There’s a fine line between making them too humanlike versus too mechanical. Pixar solved the issue of unnerving humanoids in their movies by designing them stylistically – we know they are human and accept that the figure would look odd in real life. We can do the same with robots – enough familiarity to develop an appeal, but not enough to erase the divide between humanity and robot. It may just be a question of time and new generations growing up with robots becoming fixtures of everyday life. I’m down for cyborgs too.
Fearing them might not even be bad, as Banks points out: “…a certain amount of fear can be a useful thing. Fear can make us think critically and carefully and be thoughtful about our interactions, and that would likely help us productively engage a world where robots are key players.”
Also, check out Robot Carnival if you get the chance – specifically the Presence episode of the anthology.
4 simple tips to ease friction with your boss while working remotely
(OPINION / EDITORIAL) Find it challenging to get along with your boss while working from home? Here are a few things you can try to ease the tension.
Most people probably feel like their relationship with their boss is fine. If you’re encountering friction with your boss for any reason, though, remote work will often exacerbate it—this is one instance where distance doesn’t necessarily make the heart grow fonder. Here are a few ways to remove some of that friction without adding to your boss’ overflowing plate.
According to CNN, determining the problem that exists between you and your boss should be your first step. There’s one caveat to consider, however: Your boss’ boundaries. Problem-solving on your own time is fine, but demanding more of your boss’ time—especially when you’re supposed to be working—may compound the issue.
An easy way around this is a low-impact communique—e.g., an email—sent at the beginning or end of the workday. Since that’s a more passive communication style that takes only a minute or two out of your day, it’s less likely to frustrate your boss further.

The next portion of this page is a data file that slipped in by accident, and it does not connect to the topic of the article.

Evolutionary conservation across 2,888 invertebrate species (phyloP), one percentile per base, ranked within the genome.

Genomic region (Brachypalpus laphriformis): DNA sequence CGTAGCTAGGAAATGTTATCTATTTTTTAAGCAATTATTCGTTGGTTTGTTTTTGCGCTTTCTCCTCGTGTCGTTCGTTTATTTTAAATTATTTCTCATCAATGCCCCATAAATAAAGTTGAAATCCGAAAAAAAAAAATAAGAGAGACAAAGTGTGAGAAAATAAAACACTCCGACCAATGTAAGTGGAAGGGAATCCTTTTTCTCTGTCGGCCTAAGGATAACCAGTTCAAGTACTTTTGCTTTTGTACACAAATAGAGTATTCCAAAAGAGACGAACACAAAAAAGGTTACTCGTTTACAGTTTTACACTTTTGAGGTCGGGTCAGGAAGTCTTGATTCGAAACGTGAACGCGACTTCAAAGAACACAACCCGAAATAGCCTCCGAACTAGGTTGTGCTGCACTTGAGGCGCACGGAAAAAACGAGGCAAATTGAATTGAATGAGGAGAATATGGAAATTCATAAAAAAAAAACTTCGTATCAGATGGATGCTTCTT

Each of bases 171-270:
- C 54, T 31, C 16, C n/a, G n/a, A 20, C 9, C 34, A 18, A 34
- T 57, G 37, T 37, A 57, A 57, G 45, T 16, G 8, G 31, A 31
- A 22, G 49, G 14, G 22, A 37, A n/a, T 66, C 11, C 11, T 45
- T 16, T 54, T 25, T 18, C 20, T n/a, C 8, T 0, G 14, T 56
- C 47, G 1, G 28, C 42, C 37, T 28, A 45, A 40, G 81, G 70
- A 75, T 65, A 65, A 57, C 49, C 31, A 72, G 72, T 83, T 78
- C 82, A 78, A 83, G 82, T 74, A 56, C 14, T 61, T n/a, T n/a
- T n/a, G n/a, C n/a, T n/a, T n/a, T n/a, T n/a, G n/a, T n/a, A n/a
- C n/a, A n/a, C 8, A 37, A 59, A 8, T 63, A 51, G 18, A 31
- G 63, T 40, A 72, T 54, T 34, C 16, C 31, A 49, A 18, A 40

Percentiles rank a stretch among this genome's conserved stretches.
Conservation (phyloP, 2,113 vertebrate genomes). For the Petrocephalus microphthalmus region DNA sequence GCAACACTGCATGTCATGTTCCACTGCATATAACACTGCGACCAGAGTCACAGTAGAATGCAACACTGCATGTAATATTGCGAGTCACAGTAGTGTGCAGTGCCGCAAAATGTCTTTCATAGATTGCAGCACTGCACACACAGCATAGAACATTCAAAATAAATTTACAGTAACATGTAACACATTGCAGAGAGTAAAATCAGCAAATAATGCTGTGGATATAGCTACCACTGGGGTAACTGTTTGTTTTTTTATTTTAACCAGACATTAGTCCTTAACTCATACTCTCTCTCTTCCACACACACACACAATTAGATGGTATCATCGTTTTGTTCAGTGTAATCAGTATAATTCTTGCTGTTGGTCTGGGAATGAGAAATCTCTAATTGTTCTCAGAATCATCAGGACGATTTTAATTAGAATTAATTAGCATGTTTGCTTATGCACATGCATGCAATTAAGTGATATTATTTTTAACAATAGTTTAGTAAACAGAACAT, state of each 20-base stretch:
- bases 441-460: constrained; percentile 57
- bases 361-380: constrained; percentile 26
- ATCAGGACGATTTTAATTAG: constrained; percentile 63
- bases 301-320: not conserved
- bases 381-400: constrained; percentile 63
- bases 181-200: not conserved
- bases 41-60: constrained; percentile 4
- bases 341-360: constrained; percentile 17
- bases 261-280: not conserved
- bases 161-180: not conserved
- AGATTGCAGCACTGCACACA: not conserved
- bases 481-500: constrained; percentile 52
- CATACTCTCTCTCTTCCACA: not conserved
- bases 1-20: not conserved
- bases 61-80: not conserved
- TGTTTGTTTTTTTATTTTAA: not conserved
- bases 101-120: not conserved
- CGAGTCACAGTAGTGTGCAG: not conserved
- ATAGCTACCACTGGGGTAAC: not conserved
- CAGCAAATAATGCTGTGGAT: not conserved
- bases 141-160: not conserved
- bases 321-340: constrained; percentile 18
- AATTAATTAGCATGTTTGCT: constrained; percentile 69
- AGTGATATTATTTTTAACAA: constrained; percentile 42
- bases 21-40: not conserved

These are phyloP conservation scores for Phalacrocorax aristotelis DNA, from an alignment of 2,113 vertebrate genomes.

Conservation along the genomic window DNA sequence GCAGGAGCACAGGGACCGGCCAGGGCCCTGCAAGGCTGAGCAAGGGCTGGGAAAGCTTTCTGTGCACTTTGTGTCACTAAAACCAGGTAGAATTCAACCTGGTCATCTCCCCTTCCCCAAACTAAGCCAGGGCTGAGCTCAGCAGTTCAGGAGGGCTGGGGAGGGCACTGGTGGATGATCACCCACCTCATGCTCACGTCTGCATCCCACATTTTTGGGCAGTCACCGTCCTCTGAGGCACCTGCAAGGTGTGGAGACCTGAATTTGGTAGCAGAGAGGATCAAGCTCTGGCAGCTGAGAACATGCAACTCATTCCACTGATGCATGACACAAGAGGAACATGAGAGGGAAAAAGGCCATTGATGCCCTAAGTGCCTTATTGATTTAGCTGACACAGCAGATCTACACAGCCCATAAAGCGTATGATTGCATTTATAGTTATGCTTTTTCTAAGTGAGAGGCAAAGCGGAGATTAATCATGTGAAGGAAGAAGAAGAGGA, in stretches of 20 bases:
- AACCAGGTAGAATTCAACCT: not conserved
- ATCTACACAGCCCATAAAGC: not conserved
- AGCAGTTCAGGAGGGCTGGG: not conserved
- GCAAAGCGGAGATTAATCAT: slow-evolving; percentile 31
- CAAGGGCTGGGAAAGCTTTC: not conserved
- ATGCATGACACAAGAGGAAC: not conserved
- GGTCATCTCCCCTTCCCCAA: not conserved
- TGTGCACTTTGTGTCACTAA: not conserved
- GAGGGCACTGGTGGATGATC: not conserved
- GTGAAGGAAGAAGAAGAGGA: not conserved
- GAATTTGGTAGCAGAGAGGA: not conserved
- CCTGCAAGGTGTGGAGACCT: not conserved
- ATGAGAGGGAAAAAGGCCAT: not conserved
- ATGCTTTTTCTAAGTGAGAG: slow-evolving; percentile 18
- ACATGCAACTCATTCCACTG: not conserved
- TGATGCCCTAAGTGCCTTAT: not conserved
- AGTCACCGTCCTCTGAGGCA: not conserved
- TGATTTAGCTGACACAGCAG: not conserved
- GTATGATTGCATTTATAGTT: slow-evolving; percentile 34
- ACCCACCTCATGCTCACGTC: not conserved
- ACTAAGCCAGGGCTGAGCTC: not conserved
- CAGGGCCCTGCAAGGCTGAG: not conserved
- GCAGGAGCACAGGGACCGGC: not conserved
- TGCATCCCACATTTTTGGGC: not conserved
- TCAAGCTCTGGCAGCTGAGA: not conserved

If ironing out the issue isn’t your prerogative for now, examining your boss’ parameters for success is another place to start. Does your boss prefer to receive multiple updates throughout the day, or do they want one summative report each morning? Do you respect your boss’ preferred communication styles? These are important questions to ask during remote work. If you find yourself reaching out more than necessary, for example, it may be time to cut back.
It can also be difficult to satiate your boss if you don’t know their expectations. If you’re able to speak to them about the expectations regarding a project or task, do it; clarifying the parameters around your work will always help both of you. It is worth noting that some supervisors may expect that you know your way around some types of responsibilities, though, so err on the side of complementing that knowledge rather than asking for comprehensive instructions.
Finally, keep in mind that some bosses simply don’t communicate the same way you do. I’ve personally been blessed with a bevy of nurturing, enthusiastic supervisors, but we’ve all had superiors who refuse to acknowledge our successes and instead focus on our failures. That can be a really tough mentality to work with during remote periods, but knowing that they have a specific communication style that hampers their sociability can help dampen the effects.
As always, communication is key—even if that means doing it a little bit less than you’d like.